Even though you can say that a good product sells itself, we, in fact, owe a big part of our success to the efforts of the Tourism Authority of Thailand and their offices all over the world. More precisely, Team Thailand, which comprises of the Royal Thai Embassy and other government offices in a particular country, regularly collaborate on organizing events about Thailand. And what they all have in common is including tourism elements in their context.
I would also like to mention that Thailand now positions our tourism as green travel. We are the first country to implement the UNESCO Sustainable Travel Pledge nationwide. More than 500 hotels have signed the pledge to eliminate single-use plastic and promote local culture, such as using local elements for decoration.
What is the status of Czechia – Thailand relations?
Both Thailand and the Czech Republic have enjoyed amicable relations for almost 50 years, but our connections can be dated back to the time of the royal visit of King Rama VII and Queen Rambhai Barni to Czechoslovakia in 1934, or even earlier to the historical record of the first presence of Czech missionaries to Thailand in the 17th century.
Both countries share common values, from human rights and democracy to a sustainability approach. Certainly, when you have found a good like-minded friend, you expect your relationship to grow into a partnership.
That is what is being promoted by both sides. There are more areas where we can create synergies – Thailand can provide food security, share the concept of sustainable development through the Sufficiency Economy Philosophy for development, and collaborate on cyber security and the space program. At the same time, Czechia can become another education destination for Thai students, as well as a partner in two-way tourism.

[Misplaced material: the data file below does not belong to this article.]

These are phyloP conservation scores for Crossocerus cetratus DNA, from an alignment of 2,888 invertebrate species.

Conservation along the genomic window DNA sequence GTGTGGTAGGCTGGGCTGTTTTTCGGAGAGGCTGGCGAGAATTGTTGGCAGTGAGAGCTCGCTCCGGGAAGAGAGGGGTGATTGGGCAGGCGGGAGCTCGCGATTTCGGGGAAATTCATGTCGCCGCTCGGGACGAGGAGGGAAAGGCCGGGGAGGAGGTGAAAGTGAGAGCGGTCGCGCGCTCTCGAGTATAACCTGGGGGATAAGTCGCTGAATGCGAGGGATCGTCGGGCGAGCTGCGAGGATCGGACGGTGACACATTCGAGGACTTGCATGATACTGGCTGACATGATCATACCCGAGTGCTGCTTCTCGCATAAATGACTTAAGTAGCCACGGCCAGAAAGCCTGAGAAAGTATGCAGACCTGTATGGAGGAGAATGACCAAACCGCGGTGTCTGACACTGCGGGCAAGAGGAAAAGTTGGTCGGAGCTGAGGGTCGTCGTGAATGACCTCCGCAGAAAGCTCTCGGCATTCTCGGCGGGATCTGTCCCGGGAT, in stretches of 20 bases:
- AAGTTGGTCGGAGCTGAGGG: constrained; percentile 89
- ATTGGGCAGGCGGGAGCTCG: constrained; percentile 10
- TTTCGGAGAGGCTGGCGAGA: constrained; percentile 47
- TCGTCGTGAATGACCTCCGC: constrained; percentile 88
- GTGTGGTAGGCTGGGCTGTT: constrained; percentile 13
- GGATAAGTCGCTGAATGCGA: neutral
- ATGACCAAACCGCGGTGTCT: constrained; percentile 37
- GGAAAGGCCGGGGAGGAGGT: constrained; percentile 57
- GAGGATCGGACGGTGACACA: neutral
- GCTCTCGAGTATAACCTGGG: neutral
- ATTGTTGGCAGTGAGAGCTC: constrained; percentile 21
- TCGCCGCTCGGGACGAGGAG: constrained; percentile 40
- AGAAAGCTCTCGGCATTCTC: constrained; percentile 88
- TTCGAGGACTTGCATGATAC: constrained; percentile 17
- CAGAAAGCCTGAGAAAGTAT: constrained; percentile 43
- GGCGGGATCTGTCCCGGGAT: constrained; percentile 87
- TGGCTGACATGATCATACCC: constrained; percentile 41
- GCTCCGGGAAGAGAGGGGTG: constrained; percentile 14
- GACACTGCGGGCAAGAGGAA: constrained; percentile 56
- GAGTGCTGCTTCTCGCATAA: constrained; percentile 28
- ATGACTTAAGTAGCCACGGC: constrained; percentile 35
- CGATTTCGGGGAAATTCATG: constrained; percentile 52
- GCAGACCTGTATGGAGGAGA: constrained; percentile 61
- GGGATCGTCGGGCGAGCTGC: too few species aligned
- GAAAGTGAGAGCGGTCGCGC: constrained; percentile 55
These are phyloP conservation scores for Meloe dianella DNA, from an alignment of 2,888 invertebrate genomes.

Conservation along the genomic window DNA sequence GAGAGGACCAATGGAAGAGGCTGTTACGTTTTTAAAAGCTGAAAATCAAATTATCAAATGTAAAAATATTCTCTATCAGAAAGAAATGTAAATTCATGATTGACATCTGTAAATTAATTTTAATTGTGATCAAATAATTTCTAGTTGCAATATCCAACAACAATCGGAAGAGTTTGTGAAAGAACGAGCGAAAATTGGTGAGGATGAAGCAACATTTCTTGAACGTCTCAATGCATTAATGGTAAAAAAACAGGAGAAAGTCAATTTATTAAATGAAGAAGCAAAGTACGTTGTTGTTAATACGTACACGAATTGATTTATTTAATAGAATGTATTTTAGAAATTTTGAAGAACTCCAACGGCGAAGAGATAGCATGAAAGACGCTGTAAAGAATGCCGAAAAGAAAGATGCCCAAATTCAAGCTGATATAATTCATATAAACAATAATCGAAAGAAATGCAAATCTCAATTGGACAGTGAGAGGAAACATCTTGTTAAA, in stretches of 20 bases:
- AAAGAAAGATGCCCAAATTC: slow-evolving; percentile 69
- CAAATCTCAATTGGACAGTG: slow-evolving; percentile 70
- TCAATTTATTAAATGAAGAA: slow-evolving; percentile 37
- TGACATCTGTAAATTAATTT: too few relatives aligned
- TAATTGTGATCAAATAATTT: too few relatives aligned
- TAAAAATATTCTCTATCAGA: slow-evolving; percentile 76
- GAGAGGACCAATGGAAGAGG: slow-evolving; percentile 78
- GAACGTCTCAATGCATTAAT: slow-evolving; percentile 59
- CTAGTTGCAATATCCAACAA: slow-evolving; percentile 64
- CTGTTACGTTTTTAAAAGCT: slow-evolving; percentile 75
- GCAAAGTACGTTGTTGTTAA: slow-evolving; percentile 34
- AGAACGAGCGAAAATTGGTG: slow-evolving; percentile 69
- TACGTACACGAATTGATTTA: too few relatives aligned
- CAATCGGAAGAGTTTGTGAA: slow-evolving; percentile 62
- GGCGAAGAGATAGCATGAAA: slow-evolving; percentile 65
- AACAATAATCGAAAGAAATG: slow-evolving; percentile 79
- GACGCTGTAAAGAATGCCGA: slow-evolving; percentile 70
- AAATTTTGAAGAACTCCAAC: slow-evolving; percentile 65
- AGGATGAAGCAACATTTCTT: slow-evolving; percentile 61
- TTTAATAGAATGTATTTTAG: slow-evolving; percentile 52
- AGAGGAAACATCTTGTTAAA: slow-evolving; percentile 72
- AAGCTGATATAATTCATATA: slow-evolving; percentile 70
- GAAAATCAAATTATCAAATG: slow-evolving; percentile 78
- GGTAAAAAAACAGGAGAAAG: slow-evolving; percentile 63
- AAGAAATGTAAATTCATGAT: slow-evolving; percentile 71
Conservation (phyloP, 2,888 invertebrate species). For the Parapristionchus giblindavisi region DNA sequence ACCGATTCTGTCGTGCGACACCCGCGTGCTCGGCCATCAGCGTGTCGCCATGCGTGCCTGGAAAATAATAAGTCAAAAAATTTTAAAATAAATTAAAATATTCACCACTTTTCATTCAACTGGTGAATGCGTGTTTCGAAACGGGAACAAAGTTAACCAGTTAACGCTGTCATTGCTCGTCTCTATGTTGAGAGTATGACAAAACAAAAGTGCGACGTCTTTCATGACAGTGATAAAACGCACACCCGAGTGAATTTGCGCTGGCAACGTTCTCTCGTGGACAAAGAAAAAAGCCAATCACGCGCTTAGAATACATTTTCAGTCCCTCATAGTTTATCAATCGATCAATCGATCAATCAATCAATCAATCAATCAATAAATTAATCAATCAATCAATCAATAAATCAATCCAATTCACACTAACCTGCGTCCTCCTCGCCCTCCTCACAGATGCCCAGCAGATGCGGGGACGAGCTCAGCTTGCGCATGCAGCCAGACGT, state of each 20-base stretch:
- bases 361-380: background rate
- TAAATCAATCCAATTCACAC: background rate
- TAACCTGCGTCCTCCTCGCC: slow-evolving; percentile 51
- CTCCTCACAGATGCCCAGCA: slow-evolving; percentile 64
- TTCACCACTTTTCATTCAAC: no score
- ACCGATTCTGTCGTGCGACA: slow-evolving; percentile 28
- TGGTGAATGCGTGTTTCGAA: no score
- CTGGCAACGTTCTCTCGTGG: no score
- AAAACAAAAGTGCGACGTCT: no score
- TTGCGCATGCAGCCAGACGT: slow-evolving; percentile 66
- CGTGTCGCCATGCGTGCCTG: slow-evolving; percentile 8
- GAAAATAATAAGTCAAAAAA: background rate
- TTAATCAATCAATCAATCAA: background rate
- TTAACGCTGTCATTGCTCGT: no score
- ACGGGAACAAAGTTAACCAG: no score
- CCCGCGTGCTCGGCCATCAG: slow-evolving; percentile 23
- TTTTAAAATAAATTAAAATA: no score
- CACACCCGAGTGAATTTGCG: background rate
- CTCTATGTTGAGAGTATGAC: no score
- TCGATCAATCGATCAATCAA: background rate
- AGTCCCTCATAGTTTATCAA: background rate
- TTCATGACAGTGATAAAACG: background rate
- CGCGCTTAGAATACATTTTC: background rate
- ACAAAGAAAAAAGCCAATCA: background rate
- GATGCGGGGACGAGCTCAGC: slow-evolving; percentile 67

In any case, I look forward to celebrating the 50th anniversary of Thai – Czech diplomatic relations in 2024.
The Czech Republic started its second EU Council presidency term in July. What are you, as a representative of Thailand, an ASEAN member state, expecting in this regard?
I applaud the outward-looking perspectives of the Czech Republic. The Prague high-level dialogue on the Indo-Pacific has expanded beyond the policymakers to engage with the business and academic sectors, resulting in the well-reflected views of society in the region. I myself witnessed the Czech Republic’s approach of transforming “words” from dialogue into “actions”.
I appreciate the Czech Republic for forging practical relationships with non-EU countries like Thailand and other ASEAN member states, on contemporary agendas like environment, space technology, and cyber security. My expectation is that Czechia is able to instil many constructive initiatives, Indo-Pacific being one of them, created under its presidency into the EU agenda so that they are active and will become more meaningful under subsequent presidencies. ASEAN is a dynamic and high-potential region that has a lot to offer – for example, abundant resources (especially human capital), and growing markets.
So, I look forward to the 45th anniversary of ASEAN-EU relations, occurring under the presidency of the Czech Republic in the EU Council, at the end of this year.
You are giving this interview on the occasion of the National Day of Thailand. Do you have any wishes for your country on this special day? And maybe for the Czech Republic too?
I think I may sound like a beauty pageant contestant now, but let me share my wish for peace all over the world, including for both Thais and Czechs. Whenever a conflict arises, no matter which corner of the world, everyone is affected by its ripples.